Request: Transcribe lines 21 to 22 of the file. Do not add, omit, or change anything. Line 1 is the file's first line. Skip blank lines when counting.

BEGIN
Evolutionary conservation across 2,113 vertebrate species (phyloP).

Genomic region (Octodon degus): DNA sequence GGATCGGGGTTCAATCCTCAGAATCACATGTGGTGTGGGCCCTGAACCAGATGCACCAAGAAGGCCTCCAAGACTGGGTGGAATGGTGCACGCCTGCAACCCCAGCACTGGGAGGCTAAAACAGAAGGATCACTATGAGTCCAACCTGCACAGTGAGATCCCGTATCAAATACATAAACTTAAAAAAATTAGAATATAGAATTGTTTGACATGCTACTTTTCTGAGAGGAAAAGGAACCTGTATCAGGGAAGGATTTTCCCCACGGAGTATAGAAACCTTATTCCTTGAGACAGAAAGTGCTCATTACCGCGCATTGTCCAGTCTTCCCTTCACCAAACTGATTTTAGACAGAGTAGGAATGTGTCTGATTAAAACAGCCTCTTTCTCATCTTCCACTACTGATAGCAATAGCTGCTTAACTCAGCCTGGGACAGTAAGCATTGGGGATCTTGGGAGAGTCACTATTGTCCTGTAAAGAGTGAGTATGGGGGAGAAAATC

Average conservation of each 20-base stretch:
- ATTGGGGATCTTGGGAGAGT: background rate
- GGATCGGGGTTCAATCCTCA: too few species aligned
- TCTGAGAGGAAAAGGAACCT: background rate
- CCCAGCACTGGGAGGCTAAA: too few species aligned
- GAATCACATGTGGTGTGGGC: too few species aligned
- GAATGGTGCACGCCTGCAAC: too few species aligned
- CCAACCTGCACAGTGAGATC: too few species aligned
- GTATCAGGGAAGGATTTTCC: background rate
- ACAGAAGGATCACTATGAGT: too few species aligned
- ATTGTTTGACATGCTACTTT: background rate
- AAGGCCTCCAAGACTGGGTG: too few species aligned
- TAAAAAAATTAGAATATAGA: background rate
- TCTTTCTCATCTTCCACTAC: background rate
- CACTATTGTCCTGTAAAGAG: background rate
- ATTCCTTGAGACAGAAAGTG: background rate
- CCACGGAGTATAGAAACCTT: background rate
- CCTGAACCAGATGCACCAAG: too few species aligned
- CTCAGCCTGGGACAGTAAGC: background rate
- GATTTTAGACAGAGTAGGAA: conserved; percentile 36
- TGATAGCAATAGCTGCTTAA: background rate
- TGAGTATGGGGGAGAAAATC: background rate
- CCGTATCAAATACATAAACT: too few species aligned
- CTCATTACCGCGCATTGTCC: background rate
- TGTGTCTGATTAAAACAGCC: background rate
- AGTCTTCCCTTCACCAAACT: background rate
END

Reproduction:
- CTCAGCCTGGGACAGTAAGC: background rate
- GATTTTAGACAGAGTAGGAA: conserved; percentile 36